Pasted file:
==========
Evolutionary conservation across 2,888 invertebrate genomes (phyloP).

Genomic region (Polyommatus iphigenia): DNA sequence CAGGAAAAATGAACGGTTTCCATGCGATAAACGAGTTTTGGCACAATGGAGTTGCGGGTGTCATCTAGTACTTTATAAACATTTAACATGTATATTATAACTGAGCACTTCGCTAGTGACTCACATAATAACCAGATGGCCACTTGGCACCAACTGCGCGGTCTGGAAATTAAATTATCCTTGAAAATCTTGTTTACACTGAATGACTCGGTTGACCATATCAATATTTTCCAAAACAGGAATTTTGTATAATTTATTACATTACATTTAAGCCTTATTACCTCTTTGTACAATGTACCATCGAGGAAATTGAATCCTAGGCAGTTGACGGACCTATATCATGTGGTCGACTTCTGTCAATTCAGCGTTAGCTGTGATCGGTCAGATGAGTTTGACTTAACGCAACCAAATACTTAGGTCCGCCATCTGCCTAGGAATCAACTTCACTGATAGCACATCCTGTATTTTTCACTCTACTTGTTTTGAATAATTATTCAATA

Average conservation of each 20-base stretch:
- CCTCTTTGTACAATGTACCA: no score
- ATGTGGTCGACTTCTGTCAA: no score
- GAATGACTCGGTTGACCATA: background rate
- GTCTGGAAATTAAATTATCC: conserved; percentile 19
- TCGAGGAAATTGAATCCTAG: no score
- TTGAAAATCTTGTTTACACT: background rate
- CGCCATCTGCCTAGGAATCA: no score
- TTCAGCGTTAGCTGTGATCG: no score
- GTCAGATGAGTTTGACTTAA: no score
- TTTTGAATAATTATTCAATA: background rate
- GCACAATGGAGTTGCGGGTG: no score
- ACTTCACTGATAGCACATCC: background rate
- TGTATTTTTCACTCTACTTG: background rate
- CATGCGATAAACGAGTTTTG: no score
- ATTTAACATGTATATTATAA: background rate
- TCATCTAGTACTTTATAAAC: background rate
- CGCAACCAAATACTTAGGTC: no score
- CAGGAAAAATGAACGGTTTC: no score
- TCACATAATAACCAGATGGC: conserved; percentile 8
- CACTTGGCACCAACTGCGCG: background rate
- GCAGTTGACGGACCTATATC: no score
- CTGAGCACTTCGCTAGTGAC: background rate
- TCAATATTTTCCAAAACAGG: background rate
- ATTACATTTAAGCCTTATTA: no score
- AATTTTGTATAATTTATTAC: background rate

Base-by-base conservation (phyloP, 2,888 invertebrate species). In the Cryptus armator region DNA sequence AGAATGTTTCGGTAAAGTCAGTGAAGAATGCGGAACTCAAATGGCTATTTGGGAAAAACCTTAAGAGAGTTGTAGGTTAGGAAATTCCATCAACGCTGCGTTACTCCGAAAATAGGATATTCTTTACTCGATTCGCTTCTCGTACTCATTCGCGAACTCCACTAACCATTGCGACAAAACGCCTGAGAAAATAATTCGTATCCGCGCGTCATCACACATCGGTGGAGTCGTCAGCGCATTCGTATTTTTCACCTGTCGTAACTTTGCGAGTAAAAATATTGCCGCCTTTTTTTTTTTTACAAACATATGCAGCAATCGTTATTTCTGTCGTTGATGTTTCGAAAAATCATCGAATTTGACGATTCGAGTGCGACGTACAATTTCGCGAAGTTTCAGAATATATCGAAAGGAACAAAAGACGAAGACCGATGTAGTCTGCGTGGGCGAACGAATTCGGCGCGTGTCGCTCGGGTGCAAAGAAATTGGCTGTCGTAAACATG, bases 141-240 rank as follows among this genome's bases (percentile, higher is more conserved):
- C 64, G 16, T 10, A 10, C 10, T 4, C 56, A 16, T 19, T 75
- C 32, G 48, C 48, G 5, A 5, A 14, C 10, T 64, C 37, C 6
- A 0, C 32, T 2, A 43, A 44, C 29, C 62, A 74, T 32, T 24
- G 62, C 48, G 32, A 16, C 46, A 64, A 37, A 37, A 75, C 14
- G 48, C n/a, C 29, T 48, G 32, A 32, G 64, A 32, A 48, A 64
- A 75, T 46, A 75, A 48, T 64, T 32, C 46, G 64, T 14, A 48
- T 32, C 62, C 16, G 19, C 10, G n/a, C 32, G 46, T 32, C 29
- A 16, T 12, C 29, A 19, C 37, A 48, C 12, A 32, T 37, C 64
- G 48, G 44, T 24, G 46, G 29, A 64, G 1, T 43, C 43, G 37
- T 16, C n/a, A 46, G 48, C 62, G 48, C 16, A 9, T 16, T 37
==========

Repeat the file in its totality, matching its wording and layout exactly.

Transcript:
Evolutionary conservation across 2,888 invertebrate genomes (phyloP).

Genomic region (Polyommatus iphigenia): DNA sequence CAGGAAAAATGAACGGTTTCCATGCGATAAACGAGTTTTGGCACAATGGAGTTGCGGGTGTCATCTAGTACTTTATAAACATTTAACATGTATATTATAACTGAGCACTTCGCTAGTGACTCACATAATAACCAGATGGCCACTTGGCACCAACTGCGCGGTCTGGAAATTAAATTATCCTTGAAAATCTTGTTTACACTGAATGACTCGGTTGACCATATCAATATTTTCCAAAACAGGAATTTTGTATAATTTATTACATTACATTTAAGCCTTATTACCTCTTTGTACAATGTACCATCGAGGAAATTGAATCCTAGGCAGTTGACGGACCTATATCATGTGGTCGACTTCTGTCAATTCAGCGTTAGCTGTGATCGGTCAGATGAGTTTGACTTAACGCAACCAAATACTTAGGTCCGCCATCTGCCTAGGAATCAACTTCACTGATAGCACATCCTGTATTTTTCACTCTACTTGTTTTGAATAATTATTCAATA

Average conservation of each 20-base stretch:
- CCTCTTTGTACAATGTACCA: no score
- ATGTGGTCGACTTCTGTCAA: no score
- GAATGACTCGGTTGACCATA: background rate
- GTCTGGAAATTAAATTATCC: conserved; percentile 19
- TCGAGGAAATTGAATCCTAG: no score
- TTGAAAATCTTGTTTACACT: background rate
- CGCCATCTGCCTAGGAATCA: no score
- TTCAGCGTTAGCTGTGATCG: no score
- GTCAGATGAGTTTGACTTAA: no score
- TTTTGAATAATTATTCAATA: background rate
- GCACAATGGAGTTGCGGGTG: no score
- ACTTCACTGATAGCACATCC: background rate
- TGTATTTTTCACTCTACTTG: background rate
- CATGCGATAAACGAGTTTTG: no score
- ATTTAACATGTATATTATAA: background rate
- TCATCTAGTACTTTATAAAC: background rate
- CGCAACCAAATACTTAGGTC: no score
- CAGGAAAAATGAACGGTTTC: no score
- TCACATAATAACCAGATGGC: conserved; percentile 8
- CACTTGGCACCAACTGCGCG: background rate
- GCAGTTGACGGACCTATATC: no score
- CTGAGCACTTCGCTAGTGAC: background rate
- TCAATATTTTCCAAAACAGG: background rate
- ATTACATTTAAGCCTTATTA: no score
- AATTTTGTATAATTTATTAC: background rate

Base-by-base conservation (phyloP, 2,888 invertebrate species). In the Cryptus armator region DNA sequence AGAATGTTTCGGTAAAGTCAGTGAAGAATGCGGAACTCAAATGGCTATTTGGGAAAAACCTTAAGAGAGTTGTAGGTTAGGAAATTCCATCAACGCTGCGTTACTCCGAAAATAGGATATTCTTTACTCGATTCGCTTCTCGTACTCATTCGCGAACTCCACTAACCATTGCGACAAAACGCCTGAGAAAATAATTCGTATCCGCGCGTCATCACACATCGGTGGAGTCGTCAGCGCATTCGTATTTTTCACCTGTCGTAACTTTGCGAGTAAAAATATTGCCGCCTTTTTTTTTTTTACAAACATATGCAGCAATCGTTATTTCTGTCGTTGATGTTTCGAAAAATCATCGAATTTGACGATTCGAGTGCGACGTACAATTTCGCGAAGTTTCAGAATATATCGAAAGGAACAAAAGACGAAGACCGATGTAGTCTGCGTGGGCGAACGAATTCGGCGCGTGTCGCTCGGGTGCAAAGAAATTGGCTGTCGTAAACATG, bases 141-240 rank as follows among this genome's bases (percentile, higher is more conserved):
- C 64, G 16, T 10, A 10, C 10, T 4, C 56, A 16, T 19, T 75
- C 32, G 48, C 48, G 5, A 5, A 14, C 10, T 64, C 37, C 6
- A 0, C 32, T 2, A 43, A 44, C 29, C 62, A 74, T 32, T 24
- G 62, C 48, G 32, A 16, C 46, A 64, A 37, A 37, A 75, C 14
- G 48, C n/a, C 29, T 48, G 32, A 32, G 64, A 32, A 48, A 64
- A 75, T 46, A 75, A 48, T 64, T 32, C 46, G 64, T 14, A 48
- T 32, C 62, C 16, G 19, C 10, G n/a, C 32, G 46, T 32, C 29
- A 16, T 12, C 29, A 19, C 37, A 48, C 12, A 32, T 37, C 64
- G 48, G 44, T 24, G 46, G 29, A 64, G 1, T 43, C 43, G 37
- T 16, C n/a, A 46, G 48, C 62, G 48, C 16, A 9, T 16, T 37